Average Rating: 1 star (1 user)
|4.||Hands & Feet|
|5.||Le Petit Chateau|
|7.||Punch Tack Piano|
|8.||He Needs Me|
|12.||Danny (Lonely Blue Boy)|
|14.||Third Floor Hallway|
|15.||Blossoms & Blood|
|16.||Here We Go|
|17.||He Really Needs Me|
|Track lengths not available for this album. If you have track length/time information for this album, please e-mail it to us at firstname.lastname@example.org and we will add it to the database.|
|by Andrew Granade
on August 24th, 2003
I am not an Adam Sandler fan, which really, for me I guess, is too bad. I went to college during the years that Sandler was on Saturday Night Live and making his breakthrough movies Happy Gilmore and The Waterboy. Sure I laughed at "Red-Hooded Sweatshirt" and his other songs (which for my money are still his best material) and chuckled at his film antics, but I never guffawed like many of my college friends. I never understood the attraction of his manic rages.
So this is the part of the review where I am supposed to reveal how Paul Thomas Anderson's Punch Drunk Love has changed my opinion of Sandler and how now I laugh heartily at his movies. Not quite, but I can happily report that Sandler has gotten back to his musical-comedy roots. Sort of.
You know, "sort of" basically describes Punch Drunk Love. It is sort of a comedy, sort of, a drama, sort of, a commentary on life and love in the 21st Century, and was sort of popular. Ok, it was not popular at all. The Sandler on display in the movie is a lonely confused man with a violent temper who calls phone-sex lines for company and smashes his sister's sliding glass door. He is not your typical leading man in a comedy, romance, or drama. But if you go see Punch Drunk Love, and I urge you to do so, stick with it. Although admittedly bizarre, it has a way of touching your heart.
The "sort of" to which I am most drawn in describing the movie is that of movie musical. Full of bright colors, overblown emotion, and cheesy pop numbers, Punch Drunk Love plays like a musical straight out of the 1950s. Contributing largely to this feel is the orchestration of composer Jon Brion, the producer behind Aimee Mann, Fiona Apple, and Beck, who also scored Anderson's 1999 film Magnolia. The score consists of two basic themes, presented in the film's "Overture." The first is a waltz. Sweetly sentimental, it first appears on a harmonium, an instrument that has an important plot role. He then transfers it into sweeping strings right out of any early movie musical. The second theme is the "He Needs Me" theme. This gentle love song in four borrowed from Harry Nilsson's Popeye score is finally given full musical treatment, text and all sung by Shelly Duvall, in the eighth cue of the same name.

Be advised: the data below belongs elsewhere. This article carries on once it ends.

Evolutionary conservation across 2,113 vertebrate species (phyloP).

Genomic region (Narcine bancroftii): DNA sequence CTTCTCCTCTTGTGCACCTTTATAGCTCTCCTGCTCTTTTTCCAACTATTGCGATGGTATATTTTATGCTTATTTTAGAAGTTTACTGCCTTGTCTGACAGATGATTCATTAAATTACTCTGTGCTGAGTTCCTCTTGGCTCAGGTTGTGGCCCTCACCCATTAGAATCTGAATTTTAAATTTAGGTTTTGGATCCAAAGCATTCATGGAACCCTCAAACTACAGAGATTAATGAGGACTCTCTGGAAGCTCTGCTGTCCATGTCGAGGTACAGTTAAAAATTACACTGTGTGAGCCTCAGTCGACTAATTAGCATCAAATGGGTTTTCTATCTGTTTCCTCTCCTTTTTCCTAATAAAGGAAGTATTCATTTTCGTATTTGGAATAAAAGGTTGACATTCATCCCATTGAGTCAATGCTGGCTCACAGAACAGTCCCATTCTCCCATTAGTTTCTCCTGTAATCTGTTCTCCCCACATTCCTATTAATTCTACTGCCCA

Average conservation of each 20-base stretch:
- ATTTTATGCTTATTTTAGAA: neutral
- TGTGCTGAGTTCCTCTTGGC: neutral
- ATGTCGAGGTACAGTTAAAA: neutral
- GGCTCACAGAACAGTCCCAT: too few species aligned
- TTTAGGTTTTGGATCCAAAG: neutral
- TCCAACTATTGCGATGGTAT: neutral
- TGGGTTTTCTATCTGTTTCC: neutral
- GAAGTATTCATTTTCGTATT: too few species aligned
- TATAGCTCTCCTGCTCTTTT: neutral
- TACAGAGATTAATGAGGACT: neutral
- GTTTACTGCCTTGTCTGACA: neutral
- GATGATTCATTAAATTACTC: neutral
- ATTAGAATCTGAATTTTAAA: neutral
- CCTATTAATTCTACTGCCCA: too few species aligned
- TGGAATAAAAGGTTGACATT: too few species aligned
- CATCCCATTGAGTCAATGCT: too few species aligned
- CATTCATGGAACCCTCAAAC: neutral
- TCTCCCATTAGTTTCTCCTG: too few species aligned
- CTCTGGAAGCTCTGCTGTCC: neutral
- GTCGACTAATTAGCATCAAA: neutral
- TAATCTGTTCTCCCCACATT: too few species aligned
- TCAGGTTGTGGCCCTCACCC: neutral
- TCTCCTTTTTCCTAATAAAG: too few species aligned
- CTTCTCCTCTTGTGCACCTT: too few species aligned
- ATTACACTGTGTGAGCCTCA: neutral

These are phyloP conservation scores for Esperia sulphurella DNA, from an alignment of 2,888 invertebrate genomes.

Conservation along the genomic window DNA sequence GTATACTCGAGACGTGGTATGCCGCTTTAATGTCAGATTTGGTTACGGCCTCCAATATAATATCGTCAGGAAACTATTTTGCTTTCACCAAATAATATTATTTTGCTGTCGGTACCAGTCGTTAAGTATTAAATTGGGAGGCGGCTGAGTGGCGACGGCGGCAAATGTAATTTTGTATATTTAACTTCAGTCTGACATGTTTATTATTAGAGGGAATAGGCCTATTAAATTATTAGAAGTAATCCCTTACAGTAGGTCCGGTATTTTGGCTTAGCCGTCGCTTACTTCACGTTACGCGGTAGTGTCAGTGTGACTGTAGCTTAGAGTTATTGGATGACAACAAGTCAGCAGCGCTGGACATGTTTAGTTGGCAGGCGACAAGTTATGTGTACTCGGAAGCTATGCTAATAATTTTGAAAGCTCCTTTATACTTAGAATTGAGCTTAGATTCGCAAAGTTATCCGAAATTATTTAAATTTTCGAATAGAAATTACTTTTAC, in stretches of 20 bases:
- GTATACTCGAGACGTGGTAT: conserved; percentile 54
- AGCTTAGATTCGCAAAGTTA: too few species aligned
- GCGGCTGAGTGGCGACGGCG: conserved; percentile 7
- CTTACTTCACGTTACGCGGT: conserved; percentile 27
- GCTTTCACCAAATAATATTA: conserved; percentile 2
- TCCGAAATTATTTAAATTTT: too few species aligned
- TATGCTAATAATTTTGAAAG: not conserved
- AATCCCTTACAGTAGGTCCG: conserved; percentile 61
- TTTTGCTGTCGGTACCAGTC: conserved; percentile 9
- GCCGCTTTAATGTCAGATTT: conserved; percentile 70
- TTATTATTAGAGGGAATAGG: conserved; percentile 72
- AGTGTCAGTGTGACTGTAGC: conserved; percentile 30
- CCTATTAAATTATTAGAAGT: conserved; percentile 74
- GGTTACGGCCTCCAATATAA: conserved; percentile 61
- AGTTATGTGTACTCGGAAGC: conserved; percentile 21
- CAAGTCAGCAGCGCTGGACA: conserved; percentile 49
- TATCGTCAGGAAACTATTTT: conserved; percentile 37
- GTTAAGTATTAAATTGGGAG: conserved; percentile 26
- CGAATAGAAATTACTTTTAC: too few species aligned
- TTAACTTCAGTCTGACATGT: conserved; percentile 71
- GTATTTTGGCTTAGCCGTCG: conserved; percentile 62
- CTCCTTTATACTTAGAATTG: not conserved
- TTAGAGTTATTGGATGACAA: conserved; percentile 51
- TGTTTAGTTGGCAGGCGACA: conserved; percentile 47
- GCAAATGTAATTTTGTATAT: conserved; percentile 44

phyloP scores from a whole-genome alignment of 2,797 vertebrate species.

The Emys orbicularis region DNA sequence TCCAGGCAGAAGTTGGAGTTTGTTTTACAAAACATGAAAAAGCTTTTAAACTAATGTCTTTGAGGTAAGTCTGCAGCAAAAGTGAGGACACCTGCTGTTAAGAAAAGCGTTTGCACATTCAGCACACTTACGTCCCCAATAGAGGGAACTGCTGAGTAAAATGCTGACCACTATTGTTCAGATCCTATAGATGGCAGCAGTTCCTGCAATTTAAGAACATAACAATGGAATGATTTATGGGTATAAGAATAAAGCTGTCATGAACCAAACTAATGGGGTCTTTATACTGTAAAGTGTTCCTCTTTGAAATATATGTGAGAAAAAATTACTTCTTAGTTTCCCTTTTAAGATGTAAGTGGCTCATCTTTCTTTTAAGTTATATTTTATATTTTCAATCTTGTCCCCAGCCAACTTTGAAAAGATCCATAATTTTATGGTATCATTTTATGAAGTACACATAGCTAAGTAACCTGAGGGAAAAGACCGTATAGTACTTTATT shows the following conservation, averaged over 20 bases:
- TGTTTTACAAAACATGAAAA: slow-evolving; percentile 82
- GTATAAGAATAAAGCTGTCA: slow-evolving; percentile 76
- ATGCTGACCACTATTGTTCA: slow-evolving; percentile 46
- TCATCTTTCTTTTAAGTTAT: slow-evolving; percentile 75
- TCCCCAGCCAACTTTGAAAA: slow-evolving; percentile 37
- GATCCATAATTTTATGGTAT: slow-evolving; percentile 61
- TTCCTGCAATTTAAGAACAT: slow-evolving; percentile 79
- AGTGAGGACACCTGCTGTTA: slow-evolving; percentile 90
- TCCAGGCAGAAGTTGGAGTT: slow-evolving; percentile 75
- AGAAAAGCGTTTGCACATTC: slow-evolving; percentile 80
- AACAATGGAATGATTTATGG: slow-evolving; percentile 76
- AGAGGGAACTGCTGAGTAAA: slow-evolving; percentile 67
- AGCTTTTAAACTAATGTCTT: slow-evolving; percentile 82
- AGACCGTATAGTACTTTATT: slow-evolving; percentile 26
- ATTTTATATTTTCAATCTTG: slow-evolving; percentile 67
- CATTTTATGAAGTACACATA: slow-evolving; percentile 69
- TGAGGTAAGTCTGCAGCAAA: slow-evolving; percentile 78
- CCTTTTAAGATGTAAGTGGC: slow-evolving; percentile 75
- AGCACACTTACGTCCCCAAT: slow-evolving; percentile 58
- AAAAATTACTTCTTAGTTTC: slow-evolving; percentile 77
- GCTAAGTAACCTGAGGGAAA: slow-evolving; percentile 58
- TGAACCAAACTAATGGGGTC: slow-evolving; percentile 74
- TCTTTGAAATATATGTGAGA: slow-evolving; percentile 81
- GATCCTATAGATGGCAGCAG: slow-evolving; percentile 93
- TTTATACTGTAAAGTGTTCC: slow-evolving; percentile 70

As a producer, Brion is master of the sample, and he uses that gift to full effect in his score. The waltz theme is taken from the "Overture" and recast in a variety of ensembles. First it reappears as a French accordion band ala Amelie in the fifth cue "Le Petit Chateau." Next it morphs into a honky-tonk piano in "Punchy Track Piano" and bad latin muzak in "Healthy Choice," before returning to harmonium and strings for the final few statements in "Third Floor Hallway." The lilting, weeping sound of this waltz adds to the pathos depicted onscreen and its various permutations perfectly recast the action's locales.
When not focused on his waltz theme, Brion further drives home the notion that Punch Drunk Love is a musical with several songs. From the desperation of "He Needs Me" and "He Really Needs Me" to the faux-Elvis blues of "Danny (Lonely Blue Boy)" to the musical parenthesis of "Here We Go," sung by the composer, each song captures the nuances of emotion depicted by the actors. There is even a retro-Hawaiian song "Waikki" thrown in for good measure and their trip to the island state.
As if this plethora of musical inventiveness were not enough, Brion had to include the most inventive cue I have heard this year, "Hands & Feet." In this one cue, Brion matches the rising anger and frustration of Sandler's character on screen with a cue built of layers upon layers of percussion, both traditional and found. He begins with a simple computer beep ostinato, so soft that it creeps into your subconscious without your awareness. He then slowly adds layers of snare and bass drums, timpani, a prepared piano, shakers, and even what appears to be a buzz saw and a comb in the background. Just guessing the sounds could take all day, but Brion's ability is such that instead of noticing the individual sounds, you notice the overall effect.
While the intelligence and obvious craft of this score delight me, it is the heart, the sentimental inventiveness of it all that makes me want to listen to it over and over. Although not your traditional score and therefore not to everyone's tastes, Brion has managed to form one of the five best scores of the year. The Academy will likely overlook this hidden gem, but let this serve as your official notice. Take a chance and allow yourself to become lost in the overwhelming eccentricity of it all. Well, sort of.
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